Rhetoric & Fallacies

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Dictionnaire de rhétorique et des figures de style. Lexique, Définition. Figurez-vous que vous avez du style! On pourrait croire que les figures de style sont l’apanage des grands auteurs et des professeurs de français qui prennent plaisir à tourmenter leurs étudiants... Pourtant, chacun de nous emploie quotidiennement plusieurs procédés stylistiques. - Les figures de rhétorique - Les figures de style - SCHOPENHAUER'S 38 STRATAGEMS, OR 38 WAYS TO WIN AN ARGUMENT. Arthur Schopenhauer (1788-1860), was a brilliant German philosopher.


These 38 Stratagems are excerpts from "The Art of Controversy", first translated into English and published in 1896. Carry your opponent's proposition beyond its natural limits; exaggerate it. The more general your opponent's statement becomes, the more objections you can find against it. The more restricted and narrow his or her propositions remain, the easier they are to defend by him or her. Use different meanings of your opponent's words to refute his or her argument. (abstracted from the book:Numerical Lists You Never Knew or Once Knew and Probably Forget, by: John Boswell and Dan Starer) The Art of Being Right. The Art of Being Right: 38 Ways to Win an Argument (1831) (Eristische Dialektik: Die Kunst, Recht zu Behalten) is an acidulous and sarcastic treatise written by the German philosopher Arthur Schopenhauer in sarcastic deadpan.[1] In it, Schopenhauer examines a total of thirty-eight methods of showing up one's opponent in a debate.

The Art of Being Right

He introduces his essay with the idea that philosophers have concentrated in ample measure on the rules of logic, but have not (especially since the time of Immanuel Kant) engaged with the darker art of the dialectic, of controversy. Whereas the purpose of logic is classically said to be a method of arriving at the truth, dialectic, says Schopenhauer, "...on the other hand, would treat of the intercourse between two rational beings who, because they are rational, ought to think in common, but who, as soon as they cease to agree like two clocks keeping exactly the same time, create a disputation, or intellectual contest.

" Publication[edit] A. C. Rhétorique. Langue_bois. Générateur de langue de bois. La langue de bois !

Générateur de langue de bois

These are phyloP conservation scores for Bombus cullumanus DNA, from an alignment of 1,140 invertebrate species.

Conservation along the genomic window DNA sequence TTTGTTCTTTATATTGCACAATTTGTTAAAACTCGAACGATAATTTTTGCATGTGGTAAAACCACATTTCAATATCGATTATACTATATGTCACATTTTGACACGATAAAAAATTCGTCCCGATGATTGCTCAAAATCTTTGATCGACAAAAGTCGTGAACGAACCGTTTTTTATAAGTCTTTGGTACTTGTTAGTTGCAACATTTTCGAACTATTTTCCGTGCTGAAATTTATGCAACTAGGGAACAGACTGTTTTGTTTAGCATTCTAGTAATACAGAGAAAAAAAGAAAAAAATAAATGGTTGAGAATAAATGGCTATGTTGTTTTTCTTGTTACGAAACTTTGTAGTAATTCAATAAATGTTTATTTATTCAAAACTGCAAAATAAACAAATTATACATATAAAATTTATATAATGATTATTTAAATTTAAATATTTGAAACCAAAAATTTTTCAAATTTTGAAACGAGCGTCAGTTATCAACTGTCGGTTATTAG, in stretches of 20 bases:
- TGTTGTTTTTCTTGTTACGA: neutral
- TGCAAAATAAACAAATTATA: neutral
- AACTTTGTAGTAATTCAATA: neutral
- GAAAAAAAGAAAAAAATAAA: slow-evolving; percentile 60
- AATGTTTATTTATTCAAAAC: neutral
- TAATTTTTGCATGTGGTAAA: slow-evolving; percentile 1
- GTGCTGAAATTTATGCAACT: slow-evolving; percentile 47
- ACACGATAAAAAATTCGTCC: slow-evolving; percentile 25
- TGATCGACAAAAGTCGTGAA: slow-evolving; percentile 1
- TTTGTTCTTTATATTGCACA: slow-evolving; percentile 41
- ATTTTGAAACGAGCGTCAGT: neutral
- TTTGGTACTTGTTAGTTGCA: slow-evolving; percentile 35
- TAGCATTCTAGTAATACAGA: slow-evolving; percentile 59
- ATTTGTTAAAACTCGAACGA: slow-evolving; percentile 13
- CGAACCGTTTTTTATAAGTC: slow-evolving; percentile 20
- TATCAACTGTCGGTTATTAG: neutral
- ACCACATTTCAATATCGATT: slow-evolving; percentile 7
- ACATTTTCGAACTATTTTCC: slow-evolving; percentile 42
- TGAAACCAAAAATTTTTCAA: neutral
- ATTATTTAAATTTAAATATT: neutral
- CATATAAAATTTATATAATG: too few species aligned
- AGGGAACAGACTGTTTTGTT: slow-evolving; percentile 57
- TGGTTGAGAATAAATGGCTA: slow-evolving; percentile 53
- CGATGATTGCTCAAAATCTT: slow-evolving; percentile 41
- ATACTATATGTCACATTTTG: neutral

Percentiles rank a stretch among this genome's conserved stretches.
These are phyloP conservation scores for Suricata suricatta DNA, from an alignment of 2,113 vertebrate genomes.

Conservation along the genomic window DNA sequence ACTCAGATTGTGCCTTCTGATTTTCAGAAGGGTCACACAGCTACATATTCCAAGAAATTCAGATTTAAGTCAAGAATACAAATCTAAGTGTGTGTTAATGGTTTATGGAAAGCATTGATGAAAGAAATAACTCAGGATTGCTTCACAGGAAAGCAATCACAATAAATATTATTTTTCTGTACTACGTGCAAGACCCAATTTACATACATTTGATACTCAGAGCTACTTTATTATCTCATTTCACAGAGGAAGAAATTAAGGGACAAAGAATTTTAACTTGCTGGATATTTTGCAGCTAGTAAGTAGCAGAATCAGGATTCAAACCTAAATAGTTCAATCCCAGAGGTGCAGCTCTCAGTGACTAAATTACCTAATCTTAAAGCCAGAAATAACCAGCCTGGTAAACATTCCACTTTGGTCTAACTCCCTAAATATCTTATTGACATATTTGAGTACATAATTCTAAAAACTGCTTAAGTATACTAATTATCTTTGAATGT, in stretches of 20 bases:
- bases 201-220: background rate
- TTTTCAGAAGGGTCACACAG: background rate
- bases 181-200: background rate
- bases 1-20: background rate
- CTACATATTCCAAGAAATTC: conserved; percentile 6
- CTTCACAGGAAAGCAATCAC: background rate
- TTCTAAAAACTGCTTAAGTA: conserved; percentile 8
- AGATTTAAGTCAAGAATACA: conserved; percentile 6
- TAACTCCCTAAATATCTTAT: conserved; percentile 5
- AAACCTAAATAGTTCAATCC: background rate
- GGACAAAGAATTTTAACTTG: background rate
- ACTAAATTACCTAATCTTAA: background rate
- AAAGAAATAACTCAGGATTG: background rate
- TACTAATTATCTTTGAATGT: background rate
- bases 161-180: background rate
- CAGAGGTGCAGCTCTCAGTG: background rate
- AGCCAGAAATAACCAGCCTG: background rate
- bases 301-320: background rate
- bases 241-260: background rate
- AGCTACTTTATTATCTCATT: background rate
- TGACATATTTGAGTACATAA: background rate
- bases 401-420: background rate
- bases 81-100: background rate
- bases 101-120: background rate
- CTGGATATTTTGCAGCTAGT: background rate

Un langage que tout présidentiable sérieux se doit de maîtriser. Eluder les questions embarrassantes, parler pour ne rien dire, brosser l'électeur dans le sens du poil, autant d'exercices dans lesquels la plupart des hommes politiques excelle. Mais la campagne est longue. Parce qu'on ne peut pas être au sommet de sa forme tous les jours, Présidentielle 2012 met à la disposition des candidats ce générateur de langue de bois. D'une utilisation très simple, il vous sortira des situations les plus embarassantes et vous évitera de faire des promesses que vous n'avez pas l'intention de tenir.

La langue de bois générée par cet outil n'est pas le fruit de notre imagination. Deepak Chopra Mad Libs. Just-world hypothesis. The hypothesis popularly appears in the English language in various figures of speech that imply guaranteed negative reprisal, such as: "You got what was coming to you", "What goes around comes around", and "You reap what you sow".

Just-world hypothesis

This hypothesis has been widely studied by social psychologists since Melvin J. Lerner conducted seminal work on the belief in a just world in the early 1960s.[1] Research has continued since then, examining the predictive capacity of the hypothesis in various situations and across cultures, and clarifying and expanding the theoretical understandings of just-world beliefs.[2] Emergence[edit] Many philosophers and social theorists have observed and considered the phenomenon of belief in a just world. Lerner's work made the just-world hypothesis a focus of research in the field of social psychology. Melvin Lerner[edit] Lerner's inquiry was influenced by repeatedly witnessing the tendency of observers to blame victims for their suffering. Early evidence[edit] Taxonomy of the Logical Fallacies. Fallacies. Dr.


Michael C. Labossiere, the author of a Macintosh tutorial named Fallacy Tutorial Pro 3.0, has kindly agreed to allow the text of his work to appear on the Nizkor site, as a Nizkor Feature. It remains © Copyright 1995 Michael C. Labossiere, with distribution restrictions -- please see our copyright notice. If you have questions or comments about this work, please direct them both to the Nizkor webmasters (webmaster@nizkor.org) and to Dr. Other sites that list and explain fallacies include: Logical Fallacies. Fallacies  A fallacy is a kind of error in reasoning.


The list of fallacies contains 209 names of the most common fallacies, and it provides brief explanations and examples of each of them. Fallacies should not be persuasive, but they often are. Fallacies may be created unintentionally, or they may be created intentionally in order to deceive other people. The vast majority of the commonly identified fallacies involve arguments, although some involve explanations, or definitions, or other products of reasoning. Sometimes the term "fallacy" is used even more broadly to indicate any false belief or cause of a false belief. An informal fallacy is fallacious because of both its form and its content. The discussion that precedes the long alphabetical list of fallacies begins with an account of the ways in which the term "fallacy" is vague.